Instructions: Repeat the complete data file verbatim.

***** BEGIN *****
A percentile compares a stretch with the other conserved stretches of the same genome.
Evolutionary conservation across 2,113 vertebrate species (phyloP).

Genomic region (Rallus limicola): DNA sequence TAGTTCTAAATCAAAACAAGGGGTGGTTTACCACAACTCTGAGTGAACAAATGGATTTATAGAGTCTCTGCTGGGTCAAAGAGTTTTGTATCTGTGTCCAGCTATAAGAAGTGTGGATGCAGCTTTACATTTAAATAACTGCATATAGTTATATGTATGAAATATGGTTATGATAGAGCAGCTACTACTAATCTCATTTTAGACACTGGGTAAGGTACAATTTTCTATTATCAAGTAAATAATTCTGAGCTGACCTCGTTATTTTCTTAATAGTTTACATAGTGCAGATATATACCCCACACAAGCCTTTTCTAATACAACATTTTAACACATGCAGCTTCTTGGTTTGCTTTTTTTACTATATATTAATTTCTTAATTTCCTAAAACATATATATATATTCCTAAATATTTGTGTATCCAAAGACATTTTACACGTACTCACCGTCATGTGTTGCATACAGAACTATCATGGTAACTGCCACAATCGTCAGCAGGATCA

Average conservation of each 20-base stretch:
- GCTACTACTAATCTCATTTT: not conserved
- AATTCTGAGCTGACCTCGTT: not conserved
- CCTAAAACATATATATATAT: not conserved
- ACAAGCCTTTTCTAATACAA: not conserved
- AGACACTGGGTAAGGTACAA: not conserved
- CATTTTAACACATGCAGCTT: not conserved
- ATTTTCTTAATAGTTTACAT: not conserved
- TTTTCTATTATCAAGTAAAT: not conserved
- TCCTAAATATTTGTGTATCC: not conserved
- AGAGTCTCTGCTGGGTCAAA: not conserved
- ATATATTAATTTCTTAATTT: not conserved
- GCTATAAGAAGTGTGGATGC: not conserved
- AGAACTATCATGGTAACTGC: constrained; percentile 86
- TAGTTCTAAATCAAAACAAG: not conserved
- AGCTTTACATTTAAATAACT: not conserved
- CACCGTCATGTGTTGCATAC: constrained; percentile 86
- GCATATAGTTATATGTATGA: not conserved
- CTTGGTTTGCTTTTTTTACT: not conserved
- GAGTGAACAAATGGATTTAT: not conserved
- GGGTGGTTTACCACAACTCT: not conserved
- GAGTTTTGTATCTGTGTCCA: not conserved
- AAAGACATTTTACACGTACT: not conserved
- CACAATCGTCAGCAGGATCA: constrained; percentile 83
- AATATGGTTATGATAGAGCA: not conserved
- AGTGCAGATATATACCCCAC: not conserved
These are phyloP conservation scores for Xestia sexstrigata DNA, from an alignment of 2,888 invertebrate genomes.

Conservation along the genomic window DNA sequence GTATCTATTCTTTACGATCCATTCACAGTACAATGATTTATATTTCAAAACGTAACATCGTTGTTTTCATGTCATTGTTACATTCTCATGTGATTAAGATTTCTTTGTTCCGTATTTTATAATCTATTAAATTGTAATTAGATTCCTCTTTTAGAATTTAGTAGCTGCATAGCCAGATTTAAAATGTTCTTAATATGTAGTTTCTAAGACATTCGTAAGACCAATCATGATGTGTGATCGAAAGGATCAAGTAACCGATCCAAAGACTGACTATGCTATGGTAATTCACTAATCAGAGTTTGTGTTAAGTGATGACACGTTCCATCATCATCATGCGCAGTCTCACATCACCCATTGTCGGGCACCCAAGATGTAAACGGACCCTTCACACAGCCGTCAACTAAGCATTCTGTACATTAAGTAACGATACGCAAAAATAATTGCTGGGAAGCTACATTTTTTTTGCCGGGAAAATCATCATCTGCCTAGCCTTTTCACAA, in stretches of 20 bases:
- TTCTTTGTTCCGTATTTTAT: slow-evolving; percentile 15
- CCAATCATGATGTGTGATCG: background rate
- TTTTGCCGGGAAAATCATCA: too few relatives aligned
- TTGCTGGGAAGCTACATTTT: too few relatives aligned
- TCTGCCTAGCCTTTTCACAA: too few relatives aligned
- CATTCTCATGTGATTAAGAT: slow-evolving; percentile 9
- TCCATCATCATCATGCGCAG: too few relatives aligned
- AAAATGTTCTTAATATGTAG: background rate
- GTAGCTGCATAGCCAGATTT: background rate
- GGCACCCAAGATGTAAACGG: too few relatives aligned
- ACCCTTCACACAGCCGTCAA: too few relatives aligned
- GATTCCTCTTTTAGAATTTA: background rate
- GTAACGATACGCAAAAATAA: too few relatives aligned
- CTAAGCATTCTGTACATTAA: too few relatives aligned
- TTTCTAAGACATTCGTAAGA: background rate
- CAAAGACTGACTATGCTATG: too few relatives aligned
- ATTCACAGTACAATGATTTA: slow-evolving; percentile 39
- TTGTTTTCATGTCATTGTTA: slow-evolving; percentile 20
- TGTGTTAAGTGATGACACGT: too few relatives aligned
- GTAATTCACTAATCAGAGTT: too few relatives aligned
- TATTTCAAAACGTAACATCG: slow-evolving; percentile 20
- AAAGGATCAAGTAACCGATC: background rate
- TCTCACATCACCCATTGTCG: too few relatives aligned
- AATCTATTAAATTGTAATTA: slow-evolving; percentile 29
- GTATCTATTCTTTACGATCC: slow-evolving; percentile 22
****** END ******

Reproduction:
A percentile compares a stretch with the other conserved stretches of the same genome.
Evolutionary conservation across 2,113 vertebrate species (phyloP).

Genomic region (Rallus limicola): DNA sequence TAGTTCTAAATCAAAACAAGGGGTGGTTTACCACAACTCTGAGTGAACAAATGGATTTATAGAGTCTCTGCTGGGTCAAAGAGTTTTGTATCTGTGTCCAGCTATAAGAAGTGTGGATGCAGCTTTACATTTAAATAACTGCATATAGTTATATGTATGAAATATGGTTATGATAGAGCAGCTACTACTAATCTCATTTTAGACACTGGGTAAGGTACAATTTTCTATTATCAAGTAAATAATTCTGAGCTGACCTCGTTATTTTCTTAATAGTTTACATAGTGCAGATATATACCCCACACAAGCCTTTTCTAATACAACATTTTAACACATGCAGCTTCTTGGTTTGCTTTTTTTACTATATATTAATTTCTTAATTTCCTAAAACATATATATATATTCCTAAATATTTGTGTATCCAAAGACATTTTACACGTACTCACCGTCATGTGTTGCATACAGAACTATCATGGTAACTGCCACAATCGTCAGCAGGATCA

Average conservation of each 20-base stretch:
- GCTACTACTAATCTCATTTT: not conserved
- AATTCTGAGCTGACCTCGTT: not conserved
- CCTAAAACATATATATATAT: not conserved
- ACAAGCCTTTTCTAATACAA: not conserved
- AGACACTGGGTAAGGTACAA: not conserved
- CATTTTAACACATGCAGCTT: not conserved
- ATTTTCTTAATAGTTTACAT: not conserved
- TTTTCTATTATCAAGTAAAT: not conserved
- TCCTAAATATTTGTGTATCC: not conserved
- AGAGTCTCTGCTGGGTCAAA: not conserved
- ATATATTAATTTCTTAATTT: not conserved
- GCTATAAGAAGTGTGGATGC: not conserved
- AGAACTATCATGGTAACTGC: constrained; percentile 86
- TAGTTCTAAATCAAAACAAG: not conserved
- AGCTTTACATTTAAATAACT: not conserved
- CACCGTCATGTGTTGCATAC: constrained; percentile 86
- GCATATAGTTATATGTATGA: not conserved
- CTTGGTTTGCTTTTTTTACT: not conserved
- GAGTGAACAAATGGATTTAT: not conserved
- GGGTGGTTTACCACAACTCT: not conserved
- GAGTTTTGTATCTGTGTCCA: not conserved
- AAAGACATTTTACACGTACT: not conserved
- CACAATCGTCAGCAGGATCA: constrained; percentile 83
- AATATGGTTATGATAGAGCA: not conserved
- AGTGCAGATATATACCCCAC: not conserved
These are phyloP conservation scores for Xestia sexstrigata DNA, from an alignment of 2,888 invertebrate genomes.

Conservation along the genomic window DNA sequence GTATCTATTCTTTACGATCCATTCACAGTACAATGATTTATATTTCAAAACGTAACATCGTTGTTTTCATGTCATTGTTACATTCTCATGTGATTAAGATTTCTTTGTTCCGTATTTTATAATCTATTAAATTGTAATTAGATTCCTCTTTTAGAATTTAGTAGCTGCATAGCCAGATTTAAAATGTTCTTAATATGTAGTTTCTAAGACATTCGTAAGACCAATCATGATGTGTGATCGAAAGGATCAAGTAACCGATCCAAAGACTGACTATGCTATGGTAATTCACTAATCAGAGTTTGTGTTAAGTGATGACACGTTCCATCATCATCATGCGCAGTCTCACATCACCCATTGTCGGGCACCCAAGATGTAAACGGACCCTTCACACAGCCGTCAACTAAGCATTCTGTACATTAAGTAACGATACGCAAAAATAATTGCTGGGAAGCTACATTTTTTTTGCCGGGAAAATCATCATCTGCCTAGCCTTTTCACAA, in stretches of 20 bases:
- TTCTTTGTTCCGTATTTTAT: slow-evolving; percentile 15
- CCAATCATGATGTGTGATCG: background rate
- TTTTGCCGGGAAAATCATCA: too few relatives aligned
- TTGCTGGGAAGCTACATTTT: too few relatives aligned
- TCTGCCTAGCCTTTTCACAA: too few relatives aligned
- CATTCTCATGTGATTAAGAT: slow-evolving; percentile 9
- TCCATCATCATCATGCGCAG: too few relatives aligned
- AAAATGTTCTTAATATGTAG: background rate
- GTAGCTGCATAGCCAGATTT: background rate
- GGCACCCAAGATGTAAACGG: too few relatives aligned
- ACCCTTCACACAGCCGTCAA: too few relatives aligned
- GATTCCTCTTTTAGAATTTA: background rate
- GTAACGATACGCAAAAATAA: too few relatives aligned
- CTAAGCATTCTGTACATTAA: too few relatives aligned
- TTTCTAAGACATTCGTAAGA: background rate
- CAAAGACTGACTATGCTATG: too few relatives aligned
- ATTCACAGTACAATGATTTA: slow-evolving; percentile 39
- TTGTTTTCATGTCATTGTTA: slow-evolving; percentile 20
- TGTGTTAAGTGATGACACGT: too few relatives aligned
- GTAATTCACTAATCAGAGTT: too few relatives aligned
- TATTTCAAAACGTAACATCG: slow-evolving; percentile 20
- AAAGGATCAAGTAACCGATC: background rate
- TCTCACATCACCCATTGTCG: too few relatives aligned
- AATCTATTAAATTGTAATTA: slow-evolving; percentile 29
- GTATCTATTCTTTACGATCC: slow-evolving; percentile 22